How Do Diverse Classes Fare with Video-Based Active Learning?
By Henry Kronk
June 21, 2018
Classroom environments that use digital tools and active learning get a lot of attention these days. But discussion tends to lack nuance. An educator might implement a new pedagogy and measure learning outcomes, grades, engagement, or some other ‘across-the-board’ metric. But how does video-based active learning work for students from different socioeconomic backgrounds? With different learning abilities? With different GPAs? A recent study by professors from California State University, Fullerton asks just that. Published in the June issue of the Online Learning Journal (put out by the Online Learning Consortium) the study is titled “Student-Produced Videos Can Enhance Engagement and Learning in the Online Environment.”
Researchers Denise Stanley and Yi Zhang conducted this study among 87 learners in two online sections of a managerial economics class. For the treatment group, they asked learners to prepare their own instructional video on how to solve a typical multiple choice exam question. They then uploaded this video to their LMS, and others were asked to comment on them. Students were subsequently surveyed based on their background, learning expectations, engagement, and performance throughout the course.
Video-Based Active Learning With Diverse Learners
This example of video-based active learning asks students to go beyond mere comprehension or memorization. By creating a video used to teach others, they must master the subject first themselves.
“Our particular strategy represents an example of active learning and student peer provision of learner support and feedback, which could influence student success directly and/or indirectly through its contribution to student course engagement and satisfaction,” the authors write. “Yet it is a component that requires some technical skills, fluency in English, and comfort with public presentations. So analysis of student background characteristics and their possible interplay with the component can shed light on the observed actual learning outcomes.”
For student backgrounds, researchers looked at gender, GPA, race and culture, whether they received a Pell Grant, their mother’s education, and whether English is their first language.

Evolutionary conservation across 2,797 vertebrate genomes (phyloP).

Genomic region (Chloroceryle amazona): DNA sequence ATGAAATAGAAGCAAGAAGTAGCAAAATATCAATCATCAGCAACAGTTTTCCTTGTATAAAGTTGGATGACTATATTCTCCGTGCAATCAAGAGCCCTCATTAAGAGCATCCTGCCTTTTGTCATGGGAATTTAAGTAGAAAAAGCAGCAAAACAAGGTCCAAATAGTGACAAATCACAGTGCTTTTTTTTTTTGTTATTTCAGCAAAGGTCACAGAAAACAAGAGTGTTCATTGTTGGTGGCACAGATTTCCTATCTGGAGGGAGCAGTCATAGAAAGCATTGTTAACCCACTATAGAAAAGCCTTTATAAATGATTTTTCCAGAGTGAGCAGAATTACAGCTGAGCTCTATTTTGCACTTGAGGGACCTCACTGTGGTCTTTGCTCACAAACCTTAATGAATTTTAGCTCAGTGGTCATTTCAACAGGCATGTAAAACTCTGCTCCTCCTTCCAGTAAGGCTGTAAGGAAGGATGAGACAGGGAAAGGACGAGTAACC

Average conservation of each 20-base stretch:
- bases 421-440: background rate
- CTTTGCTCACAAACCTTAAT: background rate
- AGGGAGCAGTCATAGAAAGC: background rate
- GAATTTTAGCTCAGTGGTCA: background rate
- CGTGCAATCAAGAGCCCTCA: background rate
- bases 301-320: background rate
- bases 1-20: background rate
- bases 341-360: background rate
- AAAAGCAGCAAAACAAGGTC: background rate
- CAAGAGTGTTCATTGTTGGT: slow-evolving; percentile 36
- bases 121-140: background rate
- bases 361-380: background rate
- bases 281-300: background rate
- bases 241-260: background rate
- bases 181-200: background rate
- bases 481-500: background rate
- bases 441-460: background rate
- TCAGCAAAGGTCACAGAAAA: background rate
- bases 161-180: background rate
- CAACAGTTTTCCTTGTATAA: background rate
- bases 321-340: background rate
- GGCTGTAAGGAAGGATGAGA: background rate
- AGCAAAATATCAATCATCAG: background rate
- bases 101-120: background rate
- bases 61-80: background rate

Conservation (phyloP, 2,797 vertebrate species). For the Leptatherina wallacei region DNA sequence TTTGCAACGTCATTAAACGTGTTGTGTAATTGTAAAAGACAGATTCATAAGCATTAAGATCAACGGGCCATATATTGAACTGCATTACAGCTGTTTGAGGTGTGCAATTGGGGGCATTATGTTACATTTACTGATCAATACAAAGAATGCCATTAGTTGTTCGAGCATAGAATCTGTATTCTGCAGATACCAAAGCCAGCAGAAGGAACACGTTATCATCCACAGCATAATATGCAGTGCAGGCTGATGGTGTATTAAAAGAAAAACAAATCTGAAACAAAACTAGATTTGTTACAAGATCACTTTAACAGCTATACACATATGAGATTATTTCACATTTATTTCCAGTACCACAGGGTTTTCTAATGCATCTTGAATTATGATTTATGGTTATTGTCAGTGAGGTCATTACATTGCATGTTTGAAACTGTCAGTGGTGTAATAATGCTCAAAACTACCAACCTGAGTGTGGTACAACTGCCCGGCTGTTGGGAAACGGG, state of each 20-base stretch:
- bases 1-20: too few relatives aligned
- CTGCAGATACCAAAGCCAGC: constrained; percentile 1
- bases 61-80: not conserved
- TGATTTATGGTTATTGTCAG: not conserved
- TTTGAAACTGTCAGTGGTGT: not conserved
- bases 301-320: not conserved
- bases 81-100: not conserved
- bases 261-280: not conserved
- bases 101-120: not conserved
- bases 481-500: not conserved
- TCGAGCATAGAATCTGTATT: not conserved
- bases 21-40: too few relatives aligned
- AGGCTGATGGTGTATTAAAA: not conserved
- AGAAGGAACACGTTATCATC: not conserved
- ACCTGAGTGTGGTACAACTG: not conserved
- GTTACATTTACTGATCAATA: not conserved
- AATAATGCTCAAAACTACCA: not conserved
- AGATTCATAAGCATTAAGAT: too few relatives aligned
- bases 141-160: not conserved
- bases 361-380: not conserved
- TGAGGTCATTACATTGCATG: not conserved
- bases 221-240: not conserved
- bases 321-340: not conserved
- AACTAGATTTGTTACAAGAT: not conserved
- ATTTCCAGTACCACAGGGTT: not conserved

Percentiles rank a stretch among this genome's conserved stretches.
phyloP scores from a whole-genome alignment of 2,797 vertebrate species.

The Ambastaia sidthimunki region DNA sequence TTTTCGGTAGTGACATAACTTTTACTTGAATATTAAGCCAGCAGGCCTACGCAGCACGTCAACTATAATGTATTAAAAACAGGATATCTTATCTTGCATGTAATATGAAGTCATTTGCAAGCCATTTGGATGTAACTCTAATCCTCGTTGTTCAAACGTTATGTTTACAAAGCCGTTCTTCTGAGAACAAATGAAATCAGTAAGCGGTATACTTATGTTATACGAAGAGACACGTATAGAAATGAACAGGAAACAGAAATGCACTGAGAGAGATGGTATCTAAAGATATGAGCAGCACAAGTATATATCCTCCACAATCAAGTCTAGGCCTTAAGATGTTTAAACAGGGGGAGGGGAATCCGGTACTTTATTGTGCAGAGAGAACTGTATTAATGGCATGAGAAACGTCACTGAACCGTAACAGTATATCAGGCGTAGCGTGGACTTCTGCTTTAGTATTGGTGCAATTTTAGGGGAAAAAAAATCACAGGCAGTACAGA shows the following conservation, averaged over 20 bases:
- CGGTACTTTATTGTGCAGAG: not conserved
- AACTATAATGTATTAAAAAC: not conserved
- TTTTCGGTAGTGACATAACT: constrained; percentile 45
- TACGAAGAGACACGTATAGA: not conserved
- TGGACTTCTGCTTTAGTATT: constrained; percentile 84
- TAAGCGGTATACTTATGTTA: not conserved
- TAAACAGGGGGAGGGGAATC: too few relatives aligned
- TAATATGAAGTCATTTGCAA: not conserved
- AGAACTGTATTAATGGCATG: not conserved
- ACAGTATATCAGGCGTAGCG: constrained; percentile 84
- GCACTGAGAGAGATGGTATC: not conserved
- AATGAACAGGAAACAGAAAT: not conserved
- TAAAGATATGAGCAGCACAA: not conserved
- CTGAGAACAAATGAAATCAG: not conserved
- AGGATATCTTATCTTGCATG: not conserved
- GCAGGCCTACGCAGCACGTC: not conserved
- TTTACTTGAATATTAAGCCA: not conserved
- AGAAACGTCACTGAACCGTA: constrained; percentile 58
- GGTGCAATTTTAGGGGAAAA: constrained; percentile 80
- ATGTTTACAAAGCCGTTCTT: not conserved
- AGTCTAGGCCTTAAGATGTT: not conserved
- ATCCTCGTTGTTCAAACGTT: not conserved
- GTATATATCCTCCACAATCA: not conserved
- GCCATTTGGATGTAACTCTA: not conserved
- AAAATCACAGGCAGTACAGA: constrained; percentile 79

In doing so, the researchers hoped to answer two research questions:
- Does the student-generated video component increase student engagement with the class and improve learning outcomes?
- 2. Are there any differences among groups of students with varied demographic backgrounds in terms of online education readiness, engagement in the online environment, and/or learning outcomes and satisfaction in online classes?
In general, Stanley and Zhang answered research question #1 in the affirmative, although they didn’t see the same degree of success with video-based active learning as other researchers.
“Students in the treatment section tended to earn more class points overall, receive a slightly higher grade, and passed the class more frequently, although the differences were not significant,” Zhang and Stanley write.
These findings were backed up by the written responses from students in a post class survey. Learners overwhelmingly responded to the video project in a positive way. A few responded negatively, but they constituted just a handful of learners.
“The video presentations were pretty helpful in increasing engagement within the class,” one student wrote. “Creating the video really made you learn the subject, while watching others’ videos made sure that I would keep tuning in every week.”
But when it comes to student performance and engagement when selected for background, things get interesting. Women and non-Pell Grant eligible students viewed online learning more positively. Learners with higher GPAs and non-native English speakers felt they learned more. Hispanics and non-Pell Grant recipients reported higher engagement.
In other words, by filling in student background in greater detail, it becomes apparent that an active learning project affects different students in different ways.
“Taken together, these findings suggest inherent background factors affect a student’s trajectory through online learning preparation, specific assignments, processes, and outcomes,” the authors write. “Our students with low incoming GPAs had taken fewer online courses previously, were less engaged in the course, had lower grade expectations in both sections, and ultimately achieved lower actual learning outcomes. A similar path was observed for the group of students whose mothers had not completed college. On the other hand, students with English as a native language expressed higher online experience but lower perceived learning than those without an English background; however, the native English speakers did better on some of the actual learning measures. These paths appeared across both class sections (with and without video production).”
Featured Image: Hermes Rivera, Unsplash.
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